|06-25-2014 10:24 PM|
|06-25-2014 09:02 PM|
|glowingtoadfly||Agree with Mary Beth.|
|06-25-2014 08:58 PM|
|06-25-2014 12:34 PM|
|wolfy dog||He is still on my mind. Wish I could stop that. It is so easy to fall for a nice dog.|
|06-25-2014 11:41 AM|
|06-24-2014 10:41 PM|
|06-24-2014 10:36 AM|
It's hard to leave them behind, but it sounds like you are making the right choice for you and your pup at this time. The right dog will come along when the time is right. It's a shame it's owners haven't shown up, poor puppers.
At least it's off the road where it's not going to be hit or cause an accident, so take comfort in that.
|06-24-2014 10:33 AM|
|wolfy dog||His owner has not shown up so he'll be released soon. I have decided not to take him. Even if he were mainly Husky it was not what was in my plans. It is easy to make emotional choices like when he was sitting in our car, so relaxed and happy and the fact that we basically saved his life from being hit by cars. After a few days of no access to him I had a chance to think it over. I do not have the facility/set up to keep a Husky (and potentially hybrid) at home (from roaming). D is free on our property when we work outside and it would mean keeping the Husky X confined or leashed. One of the awesome things about shepherds is that they are not roamers. So I have to stick with my plan, which is to raise D and then after a few years looking for a female dog. Your input was helpful in making this decision and I thank you for that.|
|06-24-2014 07:21 AM|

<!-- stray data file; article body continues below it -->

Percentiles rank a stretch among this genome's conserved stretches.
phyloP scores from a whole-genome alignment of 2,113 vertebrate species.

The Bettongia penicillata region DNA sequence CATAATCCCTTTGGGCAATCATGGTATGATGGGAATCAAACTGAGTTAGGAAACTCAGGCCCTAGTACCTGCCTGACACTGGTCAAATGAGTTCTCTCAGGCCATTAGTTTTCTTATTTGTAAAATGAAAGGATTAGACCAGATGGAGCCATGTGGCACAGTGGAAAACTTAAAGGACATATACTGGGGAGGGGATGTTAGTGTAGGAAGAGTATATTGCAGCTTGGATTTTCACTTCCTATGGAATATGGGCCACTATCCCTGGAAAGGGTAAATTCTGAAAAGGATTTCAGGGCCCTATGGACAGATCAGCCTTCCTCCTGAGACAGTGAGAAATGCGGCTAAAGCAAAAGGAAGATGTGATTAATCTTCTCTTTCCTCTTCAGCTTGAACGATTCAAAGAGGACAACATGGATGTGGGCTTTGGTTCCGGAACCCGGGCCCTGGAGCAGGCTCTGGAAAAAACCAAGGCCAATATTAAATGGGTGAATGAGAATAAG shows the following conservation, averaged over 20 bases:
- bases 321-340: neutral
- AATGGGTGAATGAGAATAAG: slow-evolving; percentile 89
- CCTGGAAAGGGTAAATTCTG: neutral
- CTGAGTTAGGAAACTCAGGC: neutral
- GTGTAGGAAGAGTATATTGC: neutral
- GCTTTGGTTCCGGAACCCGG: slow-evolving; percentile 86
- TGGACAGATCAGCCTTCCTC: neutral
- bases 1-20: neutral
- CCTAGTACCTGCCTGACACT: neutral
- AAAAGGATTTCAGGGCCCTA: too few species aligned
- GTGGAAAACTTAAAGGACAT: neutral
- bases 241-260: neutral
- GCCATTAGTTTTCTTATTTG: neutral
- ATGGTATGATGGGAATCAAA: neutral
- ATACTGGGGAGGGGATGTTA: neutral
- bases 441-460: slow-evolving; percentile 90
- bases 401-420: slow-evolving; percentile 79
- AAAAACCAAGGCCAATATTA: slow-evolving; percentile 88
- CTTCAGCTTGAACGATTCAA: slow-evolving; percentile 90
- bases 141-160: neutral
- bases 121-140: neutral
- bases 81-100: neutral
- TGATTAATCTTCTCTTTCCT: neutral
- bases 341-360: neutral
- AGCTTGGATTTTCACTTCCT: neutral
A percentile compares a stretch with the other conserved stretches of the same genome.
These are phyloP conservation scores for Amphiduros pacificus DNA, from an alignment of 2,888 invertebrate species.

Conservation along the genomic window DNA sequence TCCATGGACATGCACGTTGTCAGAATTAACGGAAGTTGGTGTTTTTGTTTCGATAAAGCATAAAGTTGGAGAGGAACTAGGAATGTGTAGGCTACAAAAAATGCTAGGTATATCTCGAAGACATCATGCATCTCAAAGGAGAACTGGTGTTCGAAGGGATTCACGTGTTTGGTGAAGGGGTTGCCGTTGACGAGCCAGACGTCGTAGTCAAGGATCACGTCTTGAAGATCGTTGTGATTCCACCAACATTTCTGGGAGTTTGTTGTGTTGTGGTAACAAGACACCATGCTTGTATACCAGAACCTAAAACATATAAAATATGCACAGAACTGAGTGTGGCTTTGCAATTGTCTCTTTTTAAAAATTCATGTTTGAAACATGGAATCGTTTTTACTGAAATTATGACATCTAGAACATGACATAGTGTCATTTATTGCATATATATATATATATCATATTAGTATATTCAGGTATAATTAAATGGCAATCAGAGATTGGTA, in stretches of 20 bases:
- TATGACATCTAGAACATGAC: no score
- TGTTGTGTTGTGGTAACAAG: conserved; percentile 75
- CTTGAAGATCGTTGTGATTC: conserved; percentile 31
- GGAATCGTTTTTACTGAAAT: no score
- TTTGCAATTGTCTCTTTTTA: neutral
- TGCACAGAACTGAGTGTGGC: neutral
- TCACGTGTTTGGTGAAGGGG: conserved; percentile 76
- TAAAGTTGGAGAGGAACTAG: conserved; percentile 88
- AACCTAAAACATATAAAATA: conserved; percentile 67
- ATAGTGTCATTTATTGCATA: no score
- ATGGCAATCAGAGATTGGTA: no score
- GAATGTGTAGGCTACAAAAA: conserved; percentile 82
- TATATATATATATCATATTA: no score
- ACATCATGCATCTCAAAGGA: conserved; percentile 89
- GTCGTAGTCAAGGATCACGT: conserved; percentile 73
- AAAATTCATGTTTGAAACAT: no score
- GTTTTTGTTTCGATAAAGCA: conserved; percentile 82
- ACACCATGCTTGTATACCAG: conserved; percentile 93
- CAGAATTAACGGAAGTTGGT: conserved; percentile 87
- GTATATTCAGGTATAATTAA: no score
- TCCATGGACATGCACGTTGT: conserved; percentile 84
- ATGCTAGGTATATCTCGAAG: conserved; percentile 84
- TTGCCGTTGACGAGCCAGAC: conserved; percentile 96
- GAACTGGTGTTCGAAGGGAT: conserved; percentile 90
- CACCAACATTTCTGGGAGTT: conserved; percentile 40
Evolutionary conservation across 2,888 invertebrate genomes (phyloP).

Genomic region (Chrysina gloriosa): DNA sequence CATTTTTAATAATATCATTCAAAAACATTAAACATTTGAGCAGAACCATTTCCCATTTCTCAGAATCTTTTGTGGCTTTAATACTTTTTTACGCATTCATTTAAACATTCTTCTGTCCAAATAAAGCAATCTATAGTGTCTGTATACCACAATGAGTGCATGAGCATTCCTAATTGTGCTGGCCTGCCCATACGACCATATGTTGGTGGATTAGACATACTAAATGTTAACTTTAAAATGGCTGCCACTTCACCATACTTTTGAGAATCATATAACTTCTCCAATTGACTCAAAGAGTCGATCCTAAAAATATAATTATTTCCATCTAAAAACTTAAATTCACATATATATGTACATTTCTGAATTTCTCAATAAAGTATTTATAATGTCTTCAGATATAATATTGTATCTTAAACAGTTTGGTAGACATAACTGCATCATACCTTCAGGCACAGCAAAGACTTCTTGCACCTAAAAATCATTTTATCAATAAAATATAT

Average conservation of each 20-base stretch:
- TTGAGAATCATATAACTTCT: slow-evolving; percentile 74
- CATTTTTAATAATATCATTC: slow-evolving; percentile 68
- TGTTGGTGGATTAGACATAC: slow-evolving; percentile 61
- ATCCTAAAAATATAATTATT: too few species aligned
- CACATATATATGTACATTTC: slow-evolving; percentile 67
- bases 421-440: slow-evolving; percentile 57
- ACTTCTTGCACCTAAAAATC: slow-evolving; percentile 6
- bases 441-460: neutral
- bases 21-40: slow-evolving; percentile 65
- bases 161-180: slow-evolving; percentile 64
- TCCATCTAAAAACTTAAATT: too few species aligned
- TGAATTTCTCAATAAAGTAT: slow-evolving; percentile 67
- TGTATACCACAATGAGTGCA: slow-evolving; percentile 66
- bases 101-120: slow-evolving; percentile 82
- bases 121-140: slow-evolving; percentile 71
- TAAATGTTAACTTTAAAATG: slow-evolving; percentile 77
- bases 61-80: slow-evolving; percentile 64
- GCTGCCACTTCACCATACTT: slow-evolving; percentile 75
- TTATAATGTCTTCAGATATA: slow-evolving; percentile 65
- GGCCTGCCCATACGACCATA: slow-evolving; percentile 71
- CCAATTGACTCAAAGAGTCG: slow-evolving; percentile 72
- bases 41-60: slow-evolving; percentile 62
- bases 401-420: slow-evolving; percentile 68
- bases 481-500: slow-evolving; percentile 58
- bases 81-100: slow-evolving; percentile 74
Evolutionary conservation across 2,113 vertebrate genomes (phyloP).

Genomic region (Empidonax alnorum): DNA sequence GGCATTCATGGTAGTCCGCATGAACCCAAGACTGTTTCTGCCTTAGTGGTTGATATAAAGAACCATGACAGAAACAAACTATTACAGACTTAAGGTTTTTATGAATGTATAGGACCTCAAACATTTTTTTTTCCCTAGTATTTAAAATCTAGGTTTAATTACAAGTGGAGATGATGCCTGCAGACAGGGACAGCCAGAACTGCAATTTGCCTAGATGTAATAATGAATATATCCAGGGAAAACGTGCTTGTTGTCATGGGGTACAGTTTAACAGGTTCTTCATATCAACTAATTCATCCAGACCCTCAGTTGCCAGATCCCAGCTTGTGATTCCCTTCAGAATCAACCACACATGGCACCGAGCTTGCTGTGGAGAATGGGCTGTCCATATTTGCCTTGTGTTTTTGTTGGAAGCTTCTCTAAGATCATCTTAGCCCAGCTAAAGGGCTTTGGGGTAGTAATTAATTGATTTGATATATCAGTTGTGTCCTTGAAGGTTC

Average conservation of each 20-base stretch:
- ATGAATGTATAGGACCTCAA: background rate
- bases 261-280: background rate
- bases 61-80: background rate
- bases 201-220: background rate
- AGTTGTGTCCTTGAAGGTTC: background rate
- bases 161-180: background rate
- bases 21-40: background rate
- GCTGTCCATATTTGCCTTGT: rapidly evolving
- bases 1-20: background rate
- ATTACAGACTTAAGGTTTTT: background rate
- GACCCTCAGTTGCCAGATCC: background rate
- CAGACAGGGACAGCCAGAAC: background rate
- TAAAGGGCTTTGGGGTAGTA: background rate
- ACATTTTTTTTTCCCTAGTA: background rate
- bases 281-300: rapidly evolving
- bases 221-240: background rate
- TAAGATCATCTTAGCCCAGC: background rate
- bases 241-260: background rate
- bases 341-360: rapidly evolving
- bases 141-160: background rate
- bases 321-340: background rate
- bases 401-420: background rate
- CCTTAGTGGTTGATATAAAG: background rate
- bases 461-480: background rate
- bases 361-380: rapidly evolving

It depends on how much they take after the dog and how much they take after the wolf. Also, like someone mentioned, most pups claimed to be hybrids are actually malamute or husky mixes and people can't tell the difference.
The OP is HOPEFULLY trying to locate the lost dog's owner, but barring that, needs to find out the laws/permits required in her state, so she doesn't run into problems.
Whatever your experience was, breeding wolf-dog hybrids is a terrible, immoral idea IMO, totally unfair to the animal, and can be a dangerous animal to have around. True wolf-dog hybrids tend to be hard to housebreak, escape artists, destructive etc etc.
The video is an interesting look at their behavior, and you can see the difference from a domesticated dog.
Wolf-Dog Hybrids | International Wolf Center
|06-23-2014 02:37 PM|
I PM'd the op with all the responsibilities, scenarios, etc., of living with a wolfdog, even explaining to her why it is absolutely a lifetime commitment, and how even an accidental scratch to a child could easily mean the animal would be pts. I didn't sugarcoat any of it, I wanted her to realize what it meant IF she took on this boy, and IF he actually has wolf blood. Some of us feel that the relationship with these animals is worth the life changes it means for their caretakers, most people do not. If I were in a situation where I could have another, however, it would definitely be another rescue, I cannot condone keeping wolves captive simply for breeding wolfdogs--that's not the life that was intended for them.
Decades ago, someone took on the responsibility that breeding with wolves entails, and used one or more wolves to infuse the GSD breed with it--and we are all pleased with it now, it was a definite plus.
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